A response rate of 74.2% (98 of 132) was achieved for the Neuro-Critical Care Education Survey. There were no clear differences in geography or composition or large vs small programs between responder and nonresponder centers.
Characteristics of programs surveyed are presented in table 1. The overwhelming majority of programs were primary stroke centers and were designated level I trauma centers. More than half of program directors (64%) indicated that their hospital has a dedicated neuro-ICU. The median number of beds in such units was 16 (minimum−maximum 5–42). In hospitals with a dedicated neuro-ICU, 75% were staffed with at least one UCNS board-eligible or board-certified neurology-trained neurointensivist. Only 30% of programs without a neuro-ICU had a neurology-trained neurointensivist on staff. In programs with a neuro-ICU, the primary specialties involved in teaching and clinical care were neurology (68%), anesthesiology (40%), internal medicine (22%), neurosurgery (15%), emergency medicine (10%), and surgery (7%). Among programs that did not have a dedicated neuro-ICU, 96% of programs reported caring for critically ill neurology patients in the medical intensive care unit (ICU) and 57% in a surgical ICU.
With regard to resident education and training, 56% of residents had a dedicated rotation in a neuro-ICU. For programs in which the rotation is offered, it is required by 91% and typically offered in the first or second year. On average, residents rotate through the neuro-ICU for 4 weeks (SD 2). Factors that increased the likelihood of participating in a neurocritical care rotation included a dedicated neuro-ICU (87% vs 13%, p < 0.001), neurology-trained intensivists (87% vs 13%, p = 0.001), the presence of a neuro-ICU fellowship (56% vs 44%, p < 0.001), and a higher number of neurology residents (mean 19 vs 13, p < 0.001) in the program.
Of program directors, 37% indicated that 2 residents per year might be interested in an away elective in a neuro-ICU at another institution. Program directors were more interested in an away elective if they did not have a neuro-ICU (58% vs 42%, p < 0.001) or a dedicated rotation for their residents (61% vs 39%, p = 0.009). Resident staffing of programs with a dedicated neuro-ICU was variable. Approximately half (46%) have a dedicated ICU neurology resident who participated in the coverage of the unit. Programs also use dedicated ICU residents from neurosurgery (36%) or anesthesiology (21%) or physician extenders (28%).
Program directors were also asked to estimate the primary methods by which residents acquired the principles of critical care neurology training (table 2). A large proportion of this knowledge base was obtained through didactic series and self-directed learning. Residency directors were also asked to provide the number of residents who had entered a neuro-ICU fellowship for each of the prior 6 years, beginning in 2005, when neurocritical care joined the UCNS. The number of programs with at least one resident entering a neuro-ICU fellowship over this time period increased from 14% to 35%. This trend was consistent throughout this period (figure). Programs were more likely to send at least one resident into a neurocritical care fellowship during the last 5 years if the program had a dedicated neuro-ICU rotation (68% vs 32%, p = 0.002), fellowship program (47% vs 53%, p = 0.001), and greater number of total residents (mean of 19 vs 13, p < 0.001).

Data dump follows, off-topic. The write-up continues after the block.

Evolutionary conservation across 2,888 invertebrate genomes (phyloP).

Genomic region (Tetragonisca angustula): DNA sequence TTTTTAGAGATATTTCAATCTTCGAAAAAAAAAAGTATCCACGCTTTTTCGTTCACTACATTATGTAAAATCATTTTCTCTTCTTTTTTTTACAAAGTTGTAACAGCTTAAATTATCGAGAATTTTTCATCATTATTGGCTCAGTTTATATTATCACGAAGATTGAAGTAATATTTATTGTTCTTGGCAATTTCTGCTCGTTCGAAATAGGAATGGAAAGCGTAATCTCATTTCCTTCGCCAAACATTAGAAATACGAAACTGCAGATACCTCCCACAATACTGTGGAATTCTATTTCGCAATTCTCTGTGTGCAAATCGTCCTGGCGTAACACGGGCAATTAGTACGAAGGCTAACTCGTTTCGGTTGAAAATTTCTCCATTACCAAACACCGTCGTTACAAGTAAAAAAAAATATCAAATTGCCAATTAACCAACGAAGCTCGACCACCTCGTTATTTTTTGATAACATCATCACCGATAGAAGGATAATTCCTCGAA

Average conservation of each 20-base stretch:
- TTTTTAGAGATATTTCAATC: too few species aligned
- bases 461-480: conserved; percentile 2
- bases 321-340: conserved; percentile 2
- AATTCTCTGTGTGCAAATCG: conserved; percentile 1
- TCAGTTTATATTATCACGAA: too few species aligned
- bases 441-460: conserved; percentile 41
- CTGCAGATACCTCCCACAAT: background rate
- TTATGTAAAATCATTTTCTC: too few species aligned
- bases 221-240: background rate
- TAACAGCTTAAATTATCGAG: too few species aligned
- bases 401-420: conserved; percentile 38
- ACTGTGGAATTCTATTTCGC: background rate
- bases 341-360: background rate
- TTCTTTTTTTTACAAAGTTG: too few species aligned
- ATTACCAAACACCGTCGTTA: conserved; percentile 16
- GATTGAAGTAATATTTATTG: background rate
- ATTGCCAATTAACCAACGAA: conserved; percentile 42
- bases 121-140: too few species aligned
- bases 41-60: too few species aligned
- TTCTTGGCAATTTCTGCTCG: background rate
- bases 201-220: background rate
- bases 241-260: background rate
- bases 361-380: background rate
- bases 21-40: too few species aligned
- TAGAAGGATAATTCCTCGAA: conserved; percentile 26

This survey of neurology resident exposure to neurocritical care provides data regarding programmatic exposure to neurocritical care during residency training. The survey reveals significant variability in programmatic offerings to neurology trainees across the country, but also an increasing interest in exposure to neurocritical care among neurology residents and program directors. Among institutions with an active neuro-ICU program defined as a program with a dedicated unit, fellowship training in neurocritical care, and neurology-trained intensivists on the faculty, increasing numbers of residents enter careers in critical care neurology.
In the early 1980s, only a handful of formal, dedicated neuro-ICUs were in existence. Over the last 20 years, there has been a surge in the number of neuro-ICUs at both large and small centers, academic and nonacademic. In parallel, as inpatient neurology services have increased, along with trends in the geographic clustering of care (e.g., stroke units), many academic centers are developing or are continuing to expand existing service lines in neurocritical care, and this need was recognized in the 2008 Leapfrog Group update.3